Impromptu Shakespeare Month – INTERVIEW – The Bard Of Avon

It is a big year for Impromptu Shakespeare as they are heading off on tour around the UK, so it is the perfect time to chat to team! The last time I spoke to the team for quite some time and the last time was the Edinburgh Fringe 2022. This year is a big one for the team as they are going on tour and with lots of shows in the line up I wanted to find out all about it. Throughout the month I will be talking to Tom Wilkinson, Rebecca MacMillan, and Ailis Duff. Today we talk about the main man himself – Shakespeare

Your show is obviously about one main thing – Shakespeare! How important is it for players to have knowledge of his work?

Some knowledge and shared reference is essential, but we’re a diverse company and we approach his work in different ways. We’re actors, academics, geeks and clowns, and we meet in the middle to play.

Do you have to read his plays and know his work really well to be a player?

Yes, really. Being a genre improviser is like being an AI language model: the better the training data, the more convincing the result… also reading the output of the greatest English-language poet shouldn’t really be considered a hardship (well, maybe a few of the histories excepted).

What is your favourite thing about Shakespeare and why?

His capacity to empathise with everyone – “In a good play everyone is in the right” said Hebbel (maybe) and that’s no more true than with Shakespeare.

What is your favourite play that he has written?

Tom: Assuming we can’t say “Hamlet”… it used to be Henry IV part one, hilarious and devastating and wise, but now I’m closer to Falstaff’s age than Hal’s I’m more drawn to the sunniness of Much Ado About Nothing. That play is closest to our ideal shows, tonally.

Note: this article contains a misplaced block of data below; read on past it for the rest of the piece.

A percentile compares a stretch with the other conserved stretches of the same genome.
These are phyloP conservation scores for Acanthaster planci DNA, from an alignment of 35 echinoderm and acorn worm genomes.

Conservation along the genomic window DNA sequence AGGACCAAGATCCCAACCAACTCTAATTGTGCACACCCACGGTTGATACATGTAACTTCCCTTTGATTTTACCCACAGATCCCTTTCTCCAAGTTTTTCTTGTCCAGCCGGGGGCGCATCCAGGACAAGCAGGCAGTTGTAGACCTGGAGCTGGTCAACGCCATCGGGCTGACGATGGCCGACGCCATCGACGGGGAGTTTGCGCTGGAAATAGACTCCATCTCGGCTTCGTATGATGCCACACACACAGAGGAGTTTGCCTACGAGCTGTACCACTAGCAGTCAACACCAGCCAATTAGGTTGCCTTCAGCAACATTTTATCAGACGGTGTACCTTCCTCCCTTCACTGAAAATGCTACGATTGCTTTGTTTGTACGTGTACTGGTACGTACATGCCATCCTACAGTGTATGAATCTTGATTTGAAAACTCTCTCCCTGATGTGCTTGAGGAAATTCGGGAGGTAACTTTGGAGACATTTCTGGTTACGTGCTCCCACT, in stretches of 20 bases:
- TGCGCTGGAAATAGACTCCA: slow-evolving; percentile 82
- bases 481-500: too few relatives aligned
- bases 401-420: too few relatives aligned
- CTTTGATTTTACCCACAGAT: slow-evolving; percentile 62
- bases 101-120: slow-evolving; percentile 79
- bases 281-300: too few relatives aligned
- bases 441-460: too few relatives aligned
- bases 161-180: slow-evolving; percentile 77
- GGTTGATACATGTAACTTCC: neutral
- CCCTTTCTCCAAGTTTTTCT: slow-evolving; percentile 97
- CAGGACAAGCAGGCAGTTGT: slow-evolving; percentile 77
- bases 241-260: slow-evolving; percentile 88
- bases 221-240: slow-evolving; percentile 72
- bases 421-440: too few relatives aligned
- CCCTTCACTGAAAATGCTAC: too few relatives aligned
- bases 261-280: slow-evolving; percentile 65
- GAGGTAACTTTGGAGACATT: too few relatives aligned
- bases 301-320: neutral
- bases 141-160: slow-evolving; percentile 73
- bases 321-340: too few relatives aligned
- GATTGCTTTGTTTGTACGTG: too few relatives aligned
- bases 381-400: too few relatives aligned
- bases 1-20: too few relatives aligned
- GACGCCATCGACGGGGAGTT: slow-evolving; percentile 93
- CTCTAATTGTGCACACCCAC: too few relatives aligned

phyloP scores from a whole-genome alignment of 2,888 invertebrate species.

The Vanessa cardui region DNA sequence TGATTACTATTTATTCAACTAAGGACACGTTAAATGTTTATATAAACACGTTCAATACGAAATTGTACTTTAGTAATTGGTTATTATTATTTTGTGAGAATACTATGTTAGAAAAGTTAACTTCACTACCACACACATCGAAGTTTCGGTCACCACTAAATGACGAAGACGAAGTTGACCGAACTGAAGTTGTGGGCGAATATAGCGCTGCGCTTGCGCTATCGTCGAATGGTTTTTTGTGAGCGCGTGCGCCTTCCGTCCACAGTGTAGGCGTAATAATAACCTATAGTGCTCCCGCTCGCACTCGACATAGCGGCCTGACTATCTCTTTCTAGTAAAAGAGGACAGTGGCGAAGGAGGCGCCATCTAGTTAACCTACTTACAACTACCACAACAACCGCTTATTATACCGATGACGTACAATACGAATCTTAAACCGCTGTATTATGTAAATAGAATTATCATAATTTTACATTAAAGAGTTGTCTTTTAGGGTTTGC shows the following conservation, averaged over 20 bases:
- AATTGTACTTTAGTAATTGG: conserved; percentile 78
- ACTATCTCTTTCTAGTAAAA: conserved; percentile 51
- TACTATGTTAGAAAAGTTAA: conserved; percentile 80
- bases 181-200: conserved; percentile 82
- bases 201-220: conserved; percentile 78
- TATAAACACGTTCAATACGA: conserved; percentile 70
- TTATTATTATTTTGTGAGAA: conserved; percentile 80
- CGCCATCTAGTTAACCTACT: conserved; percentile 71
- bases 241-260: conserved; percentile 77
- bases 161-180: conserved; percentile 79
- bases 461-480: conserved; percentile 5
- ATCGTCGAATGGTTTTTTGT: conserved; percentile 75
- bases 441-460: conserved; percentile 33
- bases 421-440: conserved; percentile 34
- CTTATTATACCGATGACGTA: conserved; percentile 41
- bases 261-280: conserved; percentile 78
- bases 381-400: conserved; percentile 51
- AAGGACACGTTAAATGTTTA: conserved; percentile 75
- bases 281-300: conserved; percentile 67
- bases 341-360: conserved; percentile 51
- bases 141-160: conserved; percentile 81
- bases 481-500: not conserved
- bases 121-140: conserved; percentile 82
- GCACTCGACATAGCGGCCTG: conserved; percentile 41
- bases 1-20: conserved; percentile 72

There are many adaptations of his work – out of all the different versions and varieties on stage, television and film, what are your favourites and why?

Between all of us, we haven’t scratched the surface. While we catch up on Mosfilm adaptations and Ninagawa retellings, let’s shout out to two 90s populist favourites: the Richard Loncraine/Ian McKellen Richard III for being so accessible and sexy, and Baz Lurmann’s Romeo and Juliet for being so sexy and sexy.

Go on, be honest, do you ever need to have a break from Shakespeare as it becomes too intense?

We’d quibble with the question: he can be farcical and silly and even serene. People can and do stay with him for a lifetime. But yes, we all read other things. Joyce, Ibsen, normal stuff. Twitter.

What is the most important thing that you have learnt from Shakespeare that has inspired you?

Live grandly according to your potential. Brutus said that and he had a battle, can’t remember how that turned out. He was right though.

Is there any Shakespeare plays / areas of Shakespeare that you wish appeared more in your show?

We’ve mentioned the histories already: they’re dramatically tricky at the best of times; but with historically-minded crowds we could have a lot of fun.

How do the audience react to your show – what has been the biggest compliments you have received?

It’s infuriating and lovely to be told that “you can’t have just made that up”.

Your favourite line that Shakespeare ever wrote?

Tom – What about this from The Rape of Lucrece? Taken out of its context it’s a gorgeous, almost Taoist, plea for humility, in a long poem all about Kings and Rome. This is Time’s Glory:“To tame the unicorn and lion wild,To mock the subtle in themselves beguiled,To cheer the ploughman with increaseful crops,And waste huge stones with little water-drops.”

Why should people come and see your show?

It’s hilarious, it’s quick, it’s impressive, and now and again it’ll catch your breath.

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